EC–Vietnam Round Table on Meeting Market Demands for Legal and Sustainable Wood Products

18 April 2008, Hanoi, Vietnam: Summary report.

Author(s): Annie Baxter, Tran Manh Hung, Mathew Markopoulos
Published: 2008
ISBN: 2-8317-0942-3

Strengthening Voices for Better Choices: Global Forest Governance Project

EC–Vietnam Round Table on Meeting Market Demands for Legal and Sustainable Wood Products

IUCN. Hanoi, Viet Nam, 24 pp.

An important aspect of international efforts to combat illegal logging and associated forest crime is building markets for legal and sustainable timber products. The measures being developed for this purpose include private sector codes of conduct, green procurement policies and various timber certification and licensing systems. The European Union’s response to illegal logging centres on its Forest Law Enforcement, Governance and Trade (FLEGT) Action Plan. This aims to combat illegal logging through forest governance reform, improved transparency, information exchange and capacity building. A key element of the Action Plan is developing a licensing system for legally produced timber. This will be built up through a series of Voluntary Partnership Agreements (VPAs) between the EU and major timberproducing countries, each setting out the actions and commitments of both parties to tackle illegal logging.

The current emphasis on markets for legal and sustainable timber presents Vietnam with both an opportunity and a threat. Vietnam’s fastgrowing wooden furniture export industry has one of the largest shares of FSC-certified wood in east Asia, and the Vietnamese government aims to certify 30% of its production forests by 2020. Currently most certified wood must be imported, however, driving up production costs. Limited domestic production means that the timber industry as a whole depends heavily on imports, and ensuring the legality and sustainability of this supply will present a major challenge.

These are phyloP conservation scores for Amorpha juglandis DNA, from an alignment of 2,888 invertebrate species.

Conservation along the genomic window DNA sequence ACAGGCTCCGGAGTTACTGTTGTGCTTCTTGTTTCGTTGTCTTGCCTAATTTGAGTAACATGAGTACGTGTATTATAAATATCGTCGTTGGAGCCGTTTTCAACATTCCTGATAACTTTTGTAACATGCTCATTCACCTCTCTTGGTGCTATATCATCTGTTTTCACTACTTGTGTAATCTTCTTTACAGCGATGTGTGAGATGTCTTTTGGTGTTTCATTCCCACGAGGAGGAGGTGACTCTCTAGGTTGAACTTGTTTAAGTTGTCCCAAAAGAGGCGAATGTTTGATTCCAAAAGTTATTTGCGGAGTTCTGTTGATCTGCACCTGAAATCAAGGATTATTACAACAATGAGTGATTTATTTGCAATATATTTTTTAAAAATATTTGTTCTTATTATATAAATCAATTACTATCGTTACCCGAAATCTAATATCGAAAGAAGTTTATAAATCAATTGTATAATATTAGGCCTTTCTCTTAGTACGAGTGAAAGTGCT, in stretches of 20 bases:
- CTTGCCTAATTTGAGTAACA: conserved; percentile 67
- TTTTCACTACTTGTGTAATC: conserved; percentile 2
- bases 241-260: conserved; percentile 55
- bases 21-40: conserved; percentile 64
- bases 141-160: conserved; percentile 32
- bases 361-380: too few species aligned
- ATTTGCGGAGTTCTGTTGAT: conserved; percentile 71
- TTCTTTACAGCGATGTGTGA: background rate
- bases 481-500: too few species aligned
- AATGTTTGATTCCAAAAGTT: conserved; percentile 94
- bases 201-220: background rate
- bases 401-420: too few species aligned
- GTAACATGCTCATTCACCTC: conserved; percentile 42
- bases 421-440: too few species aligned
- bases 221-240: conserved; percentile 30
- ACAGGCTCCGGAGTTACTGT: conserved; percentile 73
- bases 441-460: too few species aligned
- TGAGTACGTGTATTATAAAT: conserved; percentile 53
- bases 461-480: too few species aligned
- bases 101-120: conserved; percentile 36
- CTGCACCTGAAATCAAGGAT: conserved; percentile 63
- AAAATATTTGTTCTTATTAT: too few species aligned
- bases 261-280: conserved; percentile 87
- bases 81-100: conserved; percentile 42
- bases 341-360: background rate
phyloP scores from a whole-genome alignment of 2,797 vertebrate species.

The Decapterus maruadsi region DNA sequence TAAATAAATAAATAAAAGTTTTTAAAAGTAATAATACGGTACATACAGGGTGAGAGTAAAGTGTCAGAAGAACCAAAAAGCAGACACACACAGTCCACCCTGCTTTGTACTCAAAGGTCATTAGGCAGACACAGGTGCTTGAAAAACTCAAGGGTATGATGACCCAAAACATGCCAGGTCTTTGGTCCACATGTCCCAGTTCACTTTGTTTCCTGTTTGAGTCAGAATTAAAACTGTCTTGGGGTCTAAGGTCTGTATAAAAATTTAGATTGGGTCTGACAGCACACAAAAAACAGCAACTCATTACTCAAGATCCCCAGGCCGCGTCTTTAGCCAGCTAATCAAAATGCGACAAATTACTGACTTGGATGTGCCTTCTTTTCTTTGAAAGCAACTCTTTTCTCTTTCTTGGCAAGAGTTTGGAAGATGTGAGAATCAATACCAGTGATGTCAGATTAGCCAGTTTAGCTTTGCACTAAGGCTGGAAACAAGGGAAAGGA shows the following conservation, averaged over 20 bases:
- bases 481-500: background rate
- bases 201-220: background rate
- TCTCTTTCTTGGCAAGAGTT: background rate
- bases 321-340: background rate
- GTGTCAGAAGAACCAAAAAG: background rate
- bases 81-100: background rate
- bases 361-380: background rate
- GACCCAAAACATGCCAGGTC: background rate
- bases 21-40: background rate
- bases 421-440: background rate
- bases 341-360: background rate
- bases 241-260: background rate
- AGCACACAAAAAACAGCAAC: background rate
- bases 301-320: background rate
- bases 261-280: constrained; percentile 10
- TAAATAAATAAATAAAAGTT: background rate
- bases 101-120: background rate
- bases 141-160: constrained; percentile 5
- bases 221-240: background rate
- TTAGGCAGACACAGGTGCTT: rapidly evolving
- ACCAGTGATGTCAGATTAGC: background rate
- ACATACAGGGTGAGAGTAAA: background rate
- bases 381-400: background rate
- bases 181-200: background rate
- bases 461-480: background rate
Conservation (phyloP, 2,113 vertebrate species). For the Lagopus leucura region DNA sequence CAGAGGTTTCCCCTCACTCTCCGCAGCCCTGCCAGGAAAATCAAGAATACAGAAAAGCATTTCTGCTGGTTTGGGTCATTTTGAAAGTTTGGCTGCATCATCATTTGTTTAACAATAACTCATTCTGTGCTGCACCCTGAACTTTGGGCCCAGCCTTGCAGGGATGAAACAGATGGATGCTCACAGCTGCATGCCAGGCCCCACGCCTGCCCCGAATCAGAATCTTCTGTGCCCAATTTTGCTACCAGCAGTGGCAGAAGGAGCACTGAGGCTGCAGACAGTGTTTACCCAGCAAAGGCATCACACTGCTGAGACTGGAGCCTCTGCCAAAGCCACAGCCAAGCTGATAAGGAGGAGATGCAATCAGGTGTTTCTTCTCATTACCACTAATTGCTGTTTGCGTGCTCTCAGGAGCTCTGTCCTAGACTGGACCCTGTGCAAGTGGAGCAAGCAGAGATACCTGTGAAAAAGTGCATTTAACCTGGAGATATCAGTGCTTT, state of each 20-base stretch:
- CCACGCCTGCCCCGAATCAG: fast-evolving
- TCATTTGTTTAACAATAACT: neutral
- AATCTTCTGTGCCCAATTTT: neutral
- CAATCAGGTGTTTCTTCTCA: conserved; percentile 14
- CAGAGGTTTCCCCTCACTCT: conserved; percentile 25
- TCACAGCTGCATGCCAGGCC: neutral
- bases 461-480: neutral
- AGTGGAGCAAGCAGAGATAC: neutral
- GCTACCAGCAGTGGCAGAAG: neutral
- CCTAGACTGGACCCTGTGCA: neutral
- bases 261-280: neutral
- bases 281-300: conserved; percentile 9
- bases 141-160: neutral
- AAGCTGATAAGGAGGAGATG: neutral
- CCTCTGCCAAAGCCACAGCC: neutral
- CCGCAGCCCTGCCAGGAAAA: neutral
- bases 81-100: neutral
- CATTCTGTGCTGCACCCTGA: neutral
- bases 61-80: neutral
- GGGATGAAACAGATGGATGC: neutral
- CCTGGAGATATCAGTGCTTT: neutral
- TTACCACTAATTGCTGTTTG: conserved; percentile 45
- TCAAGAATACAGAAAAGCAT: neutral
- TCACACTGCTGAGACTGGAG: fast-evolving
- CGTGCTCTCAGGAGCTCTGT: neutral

As a timber importer and processor, Vietnam differs from the timber-producing countries negotiating VPAs. This puts it outside the scope of current VPAs, which focus on timber exports. Nevertheless the intended outcomes of VPAs (improved forest governance, improved market access, and so on) are still highly relevant to national policy objectives, and the government of Vietnam is following developments in other countries with interest. It could join the process at a later stage, though any agreement would require different policy solutions from those of VPAs with timberproducing countries. Any solutions should also address forest protection in countries supplying Vietnam with timber, for example by encouraging Vietnamese importers and processors to adopt responsible purchasing policies (such as the policy of Vietnam’s Forest and Trade Network).

The EC–Vietnam round table aimed to launch a dialogue on these solutions by giving key stakeholders the opportunity to learn about changing timber market trends and their implications, and to explore ways of meeting demands for legal and sustainable timber products.

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